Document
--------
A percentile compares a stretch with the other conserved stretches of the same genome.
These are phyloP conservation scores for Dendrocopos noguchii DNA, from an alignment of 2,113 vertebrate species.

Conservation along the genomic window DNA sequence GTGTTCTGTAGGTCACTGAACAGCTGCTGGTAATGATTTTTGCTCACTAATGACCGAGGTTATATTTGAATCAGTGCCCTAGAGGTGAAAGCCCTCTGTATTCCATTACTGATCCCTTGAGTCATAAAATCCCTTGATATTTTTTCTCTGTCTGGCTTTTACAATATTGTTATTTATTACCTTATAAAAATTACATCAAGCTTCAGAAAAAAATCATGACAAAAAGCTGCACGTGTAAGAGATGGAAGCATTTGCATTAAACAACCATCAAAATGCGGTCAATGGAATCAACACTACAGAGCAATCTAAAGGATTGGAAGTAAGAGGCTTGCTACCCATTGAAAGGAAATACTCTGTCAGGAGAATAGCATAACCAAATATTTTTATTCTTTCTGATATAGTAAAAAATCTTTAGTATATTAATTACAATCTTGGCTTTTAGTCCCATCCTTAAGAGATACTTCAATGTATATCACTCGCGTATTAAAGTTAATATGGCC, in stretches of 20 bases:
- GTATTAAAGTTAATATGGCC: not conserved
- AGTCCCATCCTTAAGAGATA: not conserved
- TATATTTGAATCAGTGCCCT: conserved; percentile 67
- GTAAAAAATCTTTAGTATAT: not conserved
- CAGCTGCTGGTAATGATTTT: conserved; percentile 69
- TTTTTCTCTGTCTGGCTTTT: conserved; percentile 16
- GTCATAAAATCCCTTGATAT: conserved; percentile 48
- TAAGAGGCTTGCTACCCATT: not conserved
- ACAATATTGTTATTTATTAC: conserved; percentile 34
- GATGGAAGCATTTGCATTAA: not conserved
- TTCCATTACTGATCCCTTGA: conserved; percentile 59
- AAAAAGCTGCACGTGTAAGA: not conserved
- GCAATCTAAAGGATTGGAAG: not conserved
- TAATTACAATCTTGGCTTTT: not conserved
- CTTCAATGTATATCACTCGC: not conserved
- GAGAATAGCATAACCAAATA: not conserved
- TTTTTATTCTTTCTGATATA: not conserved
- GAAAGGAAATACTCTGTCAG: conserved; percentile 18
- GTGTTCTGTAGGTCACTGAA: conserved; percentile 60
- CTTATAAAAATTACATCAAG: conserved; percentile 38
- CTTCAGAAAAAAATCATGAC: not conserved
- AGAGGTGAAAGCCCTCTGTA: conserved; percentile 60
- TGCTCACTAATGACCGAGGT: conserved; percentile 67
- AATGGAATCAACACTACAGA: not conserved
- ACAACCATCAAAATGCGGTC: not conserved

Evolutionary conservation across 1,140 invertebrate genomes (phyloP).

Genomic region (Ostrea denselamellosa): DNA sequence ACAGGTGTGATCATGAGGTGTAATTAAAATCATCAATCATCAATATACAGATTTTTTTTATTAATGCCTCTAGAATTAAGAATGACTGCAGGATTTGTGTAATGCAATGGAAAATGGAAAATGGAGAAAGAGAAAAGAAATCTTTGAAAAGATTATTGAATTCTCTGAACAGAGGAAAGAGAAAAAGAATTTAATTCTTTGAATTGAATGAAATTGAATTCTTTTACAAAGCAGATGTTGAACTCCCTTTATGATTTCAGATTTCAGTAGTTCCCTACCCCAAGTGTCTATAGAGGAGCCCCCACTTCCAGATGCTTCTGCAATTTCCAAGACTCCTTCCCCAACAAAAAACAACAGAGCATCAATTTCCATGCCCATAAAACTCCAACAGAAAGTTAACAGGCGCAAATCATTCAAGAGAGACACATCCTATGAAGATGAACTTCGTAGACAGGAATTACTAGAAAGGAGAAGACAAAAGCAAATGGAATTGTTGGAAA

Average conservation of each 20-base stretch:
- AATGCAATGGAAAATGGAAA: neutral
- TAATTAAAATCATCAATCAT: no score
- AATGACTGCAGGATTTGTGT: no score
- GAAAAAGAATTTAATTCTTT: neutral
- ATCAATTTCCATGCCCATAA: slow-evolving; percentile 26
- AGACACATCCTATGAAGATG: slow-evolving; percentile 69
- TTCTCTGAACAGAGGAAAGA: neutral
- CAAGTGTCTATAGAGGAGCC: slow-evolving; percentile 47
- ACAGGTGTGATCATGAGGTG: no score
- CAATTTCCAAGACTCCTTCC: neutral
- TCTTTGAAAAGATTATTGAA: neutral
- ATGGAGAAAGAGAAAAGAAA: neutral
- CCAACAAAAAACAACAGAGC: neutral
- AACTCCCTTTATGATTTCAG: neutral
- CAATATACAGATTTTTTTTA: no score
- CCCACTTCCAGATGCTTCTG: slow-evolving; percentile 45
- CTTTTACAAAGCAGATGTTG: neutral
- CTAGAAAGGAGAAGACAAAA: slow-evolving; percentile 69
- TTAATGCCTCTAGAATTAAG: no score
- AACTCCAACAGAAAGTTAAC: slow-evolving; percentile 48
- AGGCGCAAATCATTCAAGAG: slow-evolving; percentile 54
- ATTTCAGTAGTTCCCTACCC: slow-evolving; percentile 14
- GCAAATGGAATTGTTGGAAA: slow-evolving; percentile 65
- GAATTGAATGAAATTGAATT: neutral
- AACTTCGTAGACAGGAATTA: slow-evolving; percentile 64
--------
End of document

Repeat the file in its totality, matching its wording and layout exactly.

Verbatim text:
A percentile compares a stretch with the other conserved stretches of the same genome.
These are phyloP conservation scores for Dendrocopos noguchii DNA, from an alignment of 2,113 vertebrate species.

Conservation along the genomic window DNA sequence GTGTTCTGTAGGTCACTGAACAGCTGCTGGTAATGATTTTTGCTCACTAATGACCGAGGTTATATTTGAATCAGTGCCCTAGAGGTGAAAGCCCTCTGTATTCCATTACTGATCCCTTGAGTCATAAAATCCCTTGATATTTTTTCTCTGTCTGGCTTTTACAATATTGTTATTTATTACCTTATAAAAATTACATCAAGCTTCAGAAAAAAATCATGACAAAAAGCTGCACGTGTAAGAGATGGAAGCATTTGCATTAAACAACCATCAAAATGCGGTCAATGGAATCAACACTACAGAGCAATCTAAAGGATTGGAAGTAAGAGGCTTGCTACCCATTGAAAGGAAATACTCTGTCAGGAGAATAGCATAACCAAATATTTTTATTCTTTCTGATATAGTAAAAAATCTTTAGTATATTAATTACAATCTTGGCTTTTAGTCCCATCCTTAAGAGATACTTCAATGTATATCACTCGCGTATTAAAGTTAATATGGCC, in stretches of 20 bases:
- GTATTAAAGTTAATATGGCC: not conserved
- AGTCCCATCCTTAAGAGATA: not conserved
- TATATTTGAATCAGTGCCCT: conserved; percentile 67
- GTAAAAAATCTTTAGTATAT: not conserved
- CAGCTGCTGGTAATGATTTT: conserved; percentile 69
- TTTTTCTCTGTCTGGCTTTT: conserved; percentile 16
- GTCATAAAATCCCTTGATAT: conserved; percentile 48
- TAAGAGGCTTGCTACCCATT: not conserved
- ACAATATTGTTATTTATTAC: conserved; percentile 34
- GATGGAAGCATTTGCATTAA: not conserved
- TTCCATTACTGATCCCTTGA: conserved; percentile 59
- AAAAAGCTGCACGTGTAAGA: not conserved
- GCAATCTAAAGGATTGGAAG: not conserved
- TAATTACAATCTTGGCTTTT: not conserved
- CTTCAATGTATATCACTCGC: not conserved
- GAGAATAGCATAACCAAATA: not conserved
- TTTTTATTCTTTCTGATATA: not conserved
- GAAAGGAAATACTCTGTCAG: conserved; percentile 18
- GTGTTCTGTAGGTCACTGAA: conserved; percentile 60
- CTTATAAAAATTACATCAAG: conserved; percentile 38
- CTTCAGAAAAAAATCATGAC: not conserved
- AGAGGTGAAAGCCCTCTGTA: conserved; percentile 60
- TGCTCACTAATGACCGAGGT: conserved; percentile 67
- AATGGAATCAACACTACAGA: not conserved
- ACAACCATCAAAATGCGGTC: not conserved

Evolutionary conservation across 1,140 invertebrate genomes (phyloP).

Genomic region (Ostrea denselamellosa): DNA sequence ACAGGTGTGATCATGAGGTGTAATTAAAATCATCAATCATCAATATACAGATTTTTTTTATTAATGCCTCTAGAATTAAGAATGACTGCAGGATTTGTGTAATGCAATGGAAAATGGAAAATGGAGAAAGAGAAAAGAAATCTTTGAAAAGATTATTGAATTCTCTGAACAGAGGAAAGAGAAAAAGAATTTAATTCTTTGAATTGAATGAAATTGAATTCTTTTACAAAGCAGATGTTGAACTCCCTTTATGATTTCAGATTTCAGTAGTTCCCTACCCCAAGTGTCTATAGAGGAGCCCCCACTTCCAGATGCTTCTGCAATTTCCAAGACTCCTTCCCCAACAAAAAACAACAGAGCATCAATTTCCATGCCCATAAAACTCCAACAGAAAGTTAACAGGCGCAAATCATTCAAGAGAGACACATCCTATGAAGATGAACTTCGTAGACAGGAATTACTAGAAAGGAGAAGACAAAAGCAAATGGAATTGTTGGAAA

Average conservation of each 20-base stretch:
- AATGCAATGGAAAATGGAAA: neutral
- TAATTAAAATCATCAATCAT: no score
- AATGACTGCAGGATTTGTGT: no score
- GAAAAAGAATTTAATTCTTT: neutral
- ATCAATTTCCATGCCCATAA: slow-evolving; percentile 26
- AGACACATCCTATGAAGATG: slow-evolving; percentile 69
- TTCTCTGAACAGAGGAAAGA: neutral
- CAAGTGTCTATAGAGGAGCC: slow-evolving; percentile 47
- ACAGGTGTGATCATGAGGTG: no score
- CAATTTCCAAGACTCCTTCC: neutral
- TCTTTGAAAAGATTATTGAA: neutral
- ATGGAGAAAGAGAAAAGAAA: neutral
- CCAACAAAAAACAACAGAGC: neutral
- AACTCCCTTTATGATTTCAG: neutral
- CAATATACAGATTTTTTTTA: no score
- CCCACTTCCAGATGCTTCTG: slow-evolving; percentile 45
- CTTTTACAAAGCAGATGTTG: neutral
- CTAGAAAGGAGAAGACAAAA: slow-evolving; percentile 69
- TTAATGCCTCTAGAATTAAG: no score
- AACTCCAACAGAAAGTTAAC: slow-evolving; percentile 48
- AGGCGCAAATCATTCAAGAG: slow-evolving; percentile 54
- ATTTCAGTAGTTCCCTACCC: slow-evolving; percentile 14
- GCAAATGGAATTGTTGGAAA: slow-evolving; percentile 65
- GAATTGAATGAAATTGAATT: neutral
- AACTTCGTAGACAGGAATTA: slow-evolving; percentile 64